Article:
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C# - Difference between Throw and Throw ex in C# Asp.Net

Nov 28, 2013
Introduction

Here I will explain what is the difference between throw and throw ex in c# using asp.net.

Description


Throw

In Throw, the original exception stack trace will be retained. To keep the original stack trace information, the correct syntax is 'throw' without specifying an exception.

Declaration of throw


try
{
// do some operation that can fail
}
catch (Exception ex)
{
// do some local cleanup
throw;
}
Throw ex

In Throw ex, the original stack trace information will get override and you will lose the original exception stack trace. I.e. 'throw ex' resets the stack trace.

Declaration of throw ex


try
{
// do some operation that can fail
}
catch (Exception ex)
{
// do some local cleanup
throw ex;
}
}

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5 comments :

Anonymous said...

Good one. thanks ....

Jayanti said...

nice article. please add example then it will be more beneficial to all.

Anonymous said...

nive explanation...

Kunal Shah said...

should i answer this for an interview.If this question is asked.If i do the interviewer will feel as if i am in std 5-6-7-8 by hearting answer.what does ur sentence mean.Give a clear explanation stack trace ?? over ride ?? ..these sentences are available online anywhere..and there are people who support for nice explanations..

Kunal Shah said...

using System;

static class Program
{
static void Main()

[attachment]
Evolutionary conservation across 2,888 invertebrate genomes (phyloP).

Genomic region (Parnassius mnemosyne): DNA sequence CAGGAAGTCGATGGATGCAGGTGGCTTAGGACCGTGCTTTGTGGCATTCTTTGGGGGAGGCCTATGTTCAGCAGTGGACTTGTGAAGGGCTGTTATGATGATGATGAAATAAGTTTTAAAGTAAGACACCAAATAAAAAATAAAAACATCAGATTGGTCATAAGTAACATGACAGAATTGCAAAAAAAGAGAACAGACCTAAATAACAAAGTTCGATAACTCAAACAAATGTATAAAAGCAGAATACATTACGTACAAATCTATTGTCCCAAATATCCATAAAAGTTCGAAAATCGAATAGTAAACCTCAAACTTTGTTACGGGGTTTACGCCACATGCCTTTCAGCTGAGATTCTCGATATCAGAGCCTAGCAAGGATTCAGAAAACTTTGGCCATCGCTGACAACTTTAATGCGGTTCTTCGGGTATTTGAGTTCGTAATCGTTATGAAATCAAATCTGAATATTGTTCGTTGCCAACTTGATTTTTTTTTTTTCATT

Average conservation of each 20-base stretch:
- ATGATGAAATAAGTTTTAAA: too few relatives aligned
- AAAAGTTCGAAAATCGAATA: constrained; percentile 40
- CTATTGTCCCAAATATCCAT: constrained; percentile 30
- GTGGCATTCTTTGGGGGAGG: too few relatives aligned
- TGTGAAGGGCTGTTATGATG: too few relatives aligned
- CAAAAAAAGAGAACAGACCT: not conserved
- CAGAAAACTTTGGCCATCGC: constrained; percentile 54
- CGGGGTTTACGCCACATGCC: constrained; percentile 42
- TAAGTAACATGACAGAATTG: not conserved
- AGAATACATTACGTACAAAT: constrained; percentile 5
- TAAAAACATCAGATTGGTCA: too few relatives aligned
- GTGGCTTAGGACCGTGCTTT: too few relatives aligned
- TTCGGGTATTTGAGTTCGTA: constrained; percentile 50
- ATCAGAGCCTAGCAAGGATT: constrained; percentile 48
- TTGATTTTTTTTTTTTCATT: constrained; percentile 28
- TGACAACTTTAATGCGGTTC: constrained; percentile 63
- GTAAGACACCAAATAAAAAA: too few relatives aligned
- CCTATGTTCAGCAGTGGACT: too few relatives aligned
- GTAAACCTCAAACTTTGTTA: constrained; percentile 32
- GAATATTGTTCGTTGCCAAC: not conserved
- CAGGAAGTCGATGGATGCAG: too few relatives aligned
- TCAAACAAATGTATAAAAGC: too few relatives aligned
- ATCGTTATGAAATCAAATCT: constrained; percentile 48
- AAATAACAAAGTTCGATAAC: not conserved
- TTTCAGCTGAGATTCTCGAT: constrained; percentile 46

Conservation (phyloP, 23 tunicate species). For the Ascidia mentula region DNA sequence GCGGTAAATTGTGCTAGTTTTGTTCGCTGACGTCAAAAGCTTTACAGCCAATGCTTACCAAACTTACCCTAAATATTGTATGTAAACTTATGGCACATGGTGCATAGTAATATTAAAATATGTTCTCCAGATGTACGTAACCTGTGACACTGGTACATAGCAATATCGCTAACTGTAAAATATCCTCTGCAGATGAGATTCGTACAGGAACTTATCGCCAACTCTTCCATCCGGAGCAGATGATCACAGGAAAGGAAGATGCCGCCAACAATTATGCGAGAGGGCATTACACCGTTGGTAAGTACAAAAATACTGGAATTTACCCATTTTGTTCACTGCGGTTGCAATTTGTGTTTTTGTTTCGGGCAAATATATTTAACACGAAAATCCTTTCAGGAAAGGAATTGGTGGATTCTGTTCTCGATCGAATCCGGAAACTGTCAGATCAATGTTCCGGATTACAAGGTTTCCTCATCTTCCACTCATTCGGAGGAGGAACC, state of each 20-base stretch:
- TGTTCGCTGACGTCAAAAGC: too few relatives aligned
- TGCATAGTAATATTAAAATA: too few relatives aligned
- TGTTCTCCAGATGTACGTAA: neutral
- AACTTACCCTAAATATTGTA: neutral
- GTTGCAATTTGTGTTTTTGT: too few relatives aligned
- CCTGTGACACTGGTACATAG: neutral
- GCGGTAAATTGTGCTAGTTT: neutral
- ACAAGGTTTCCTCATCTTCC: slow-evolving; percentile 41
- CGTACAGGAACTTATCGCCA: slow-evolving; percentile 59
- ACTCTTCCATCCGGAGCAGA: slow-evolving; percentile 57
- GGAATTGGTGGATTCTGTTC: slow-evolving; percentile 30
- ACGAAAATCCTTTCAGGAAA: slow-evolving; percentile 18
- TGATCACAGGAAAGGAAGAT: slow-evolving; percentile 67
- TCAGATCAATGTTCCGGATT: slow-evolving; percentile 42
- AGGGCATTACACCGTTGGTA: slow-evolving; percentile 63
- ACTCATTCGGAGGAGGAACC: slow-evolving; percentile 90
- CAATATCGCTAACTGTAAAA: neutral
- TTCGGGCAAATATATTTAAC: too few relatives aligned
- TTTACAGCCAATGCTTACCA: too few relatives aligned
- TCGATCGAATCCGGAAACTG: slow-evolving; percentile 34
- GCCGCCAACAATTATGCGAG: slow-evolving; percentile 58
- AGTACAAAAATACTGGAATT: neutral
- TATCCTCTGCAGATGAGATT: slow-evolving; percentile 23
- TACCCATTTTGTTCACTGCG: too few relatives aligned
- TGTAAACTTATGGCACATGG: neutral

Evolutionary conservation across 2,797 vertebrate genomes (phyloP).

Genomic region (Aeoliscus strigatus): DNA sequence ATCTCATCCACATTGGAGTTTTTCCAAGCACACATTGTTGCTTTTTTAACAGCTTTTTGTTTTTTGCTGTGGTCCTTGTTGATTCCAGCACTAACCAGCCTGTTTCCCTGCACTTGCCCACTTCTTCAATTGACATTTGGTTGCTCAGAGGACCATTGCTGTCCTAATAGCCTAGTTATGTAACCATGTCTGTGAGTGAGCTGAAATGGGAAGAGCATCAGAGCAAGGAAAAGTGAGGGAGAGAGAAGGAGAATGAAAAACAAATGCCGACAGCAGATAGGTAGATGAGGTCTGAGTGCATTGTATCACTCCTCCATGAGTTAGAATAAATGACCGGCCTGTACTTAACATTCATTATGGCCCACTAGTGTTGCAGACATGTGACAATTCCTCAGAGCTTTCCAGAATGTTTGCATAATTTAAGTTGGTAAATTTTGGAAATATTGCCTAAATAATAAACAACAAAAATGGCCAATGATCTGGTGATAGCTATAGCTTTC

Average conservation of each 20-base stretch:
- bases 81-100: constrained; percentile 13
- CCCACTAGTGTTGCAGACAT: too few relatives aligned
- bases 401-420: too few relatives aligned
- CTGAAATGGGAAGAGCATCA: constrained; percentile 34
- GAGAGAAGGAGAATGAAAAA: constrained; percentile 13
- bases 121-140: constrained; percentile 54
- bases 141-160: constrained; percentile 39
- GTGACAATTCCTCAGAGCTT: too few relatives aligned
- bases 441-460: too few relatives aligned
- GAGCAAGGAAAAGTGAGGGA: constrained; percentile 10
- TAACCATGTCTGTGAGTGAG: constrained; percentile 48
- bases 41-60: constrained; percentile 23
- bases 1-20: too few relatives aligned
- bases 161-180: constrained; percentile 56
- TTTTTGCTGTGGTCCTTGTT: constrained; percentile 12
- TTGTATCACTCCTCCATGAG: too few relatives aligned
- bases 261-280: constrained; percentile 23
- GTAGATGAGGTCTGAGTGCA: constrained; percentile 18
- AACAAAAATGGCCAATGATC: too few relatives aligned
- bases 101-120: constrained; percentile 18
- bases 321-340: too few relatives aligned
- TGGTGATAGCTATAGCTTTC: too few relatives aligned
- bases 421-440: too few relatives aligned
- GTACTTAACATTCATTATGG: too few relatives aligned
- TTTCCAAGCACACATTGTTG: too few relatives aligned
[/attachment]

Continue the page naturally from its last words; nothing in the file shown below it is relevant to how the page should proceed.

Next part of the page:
{
try
{
ThrowTest();
}
catch (Exception e)
{
Console.WriteLine("Your stack trace:");
Console.WriteLine(e.StackTrace);
Console.WriteLine();
if (e.InnerException == null)
{
Console.WriteLine("No inner exception.");
}
else
{
Console.WriteLine("Stack trace of your inner exception:");
Console.WriteLine(e.InnerException.StackTrace);
}
}
}

static void ThrowTest()
{
decimal a = 1m;
decimal b = 0m;
try
{
Mult(a, b); // line 34
Div(a, b); // line 35
Mult(b, a); // line 36
Div(b, a); // line 37
}
catch (ArithmeticException arithExc)
{
Console.WriteLine("Handling a {0}.", arithExc.GetType().Name);

// uncomment EITHER
//throw arithExc;
// OR
//throw;
// OR
//throw new Exception("We handled and wrapped your exception", arithExc);
}
}

static void Mult(decimal x, decimal y)
{
decimal.Multiply(x, y);
}
static void Div(decimal x, decimal y)
{
decimal.Divide(x, y);
}
}
If you uncomment the throw arithExc; line, your output is:

Handling a DivideByZeroException.
Your stack trace:
at Program.ThrowTest() in c:\somepath\Program.cs:line 44
at Program.Main() in c:\somepath\Program.cs:line 9

No inner exception.
Certainly, you have lost information about where that exception happened. If instead you use the throw; line, this is what you get:

Handling a DivideByZeroException.
Your stack trace:
at System.Decimal.FCallDivide(Decimal& d1, Decimal& d2)
at System.Decimal.Divide(Decimal d1, Decimal d2)
at Program.Div(Decimal x, Decimal y) in c:\somepath\Program.cs:line 58
at Program.ThrowTest() in c:\somepath\Program.cs:line 46
at Program.Main() in c:\somepath\Program.cs:line 9

No inner exception

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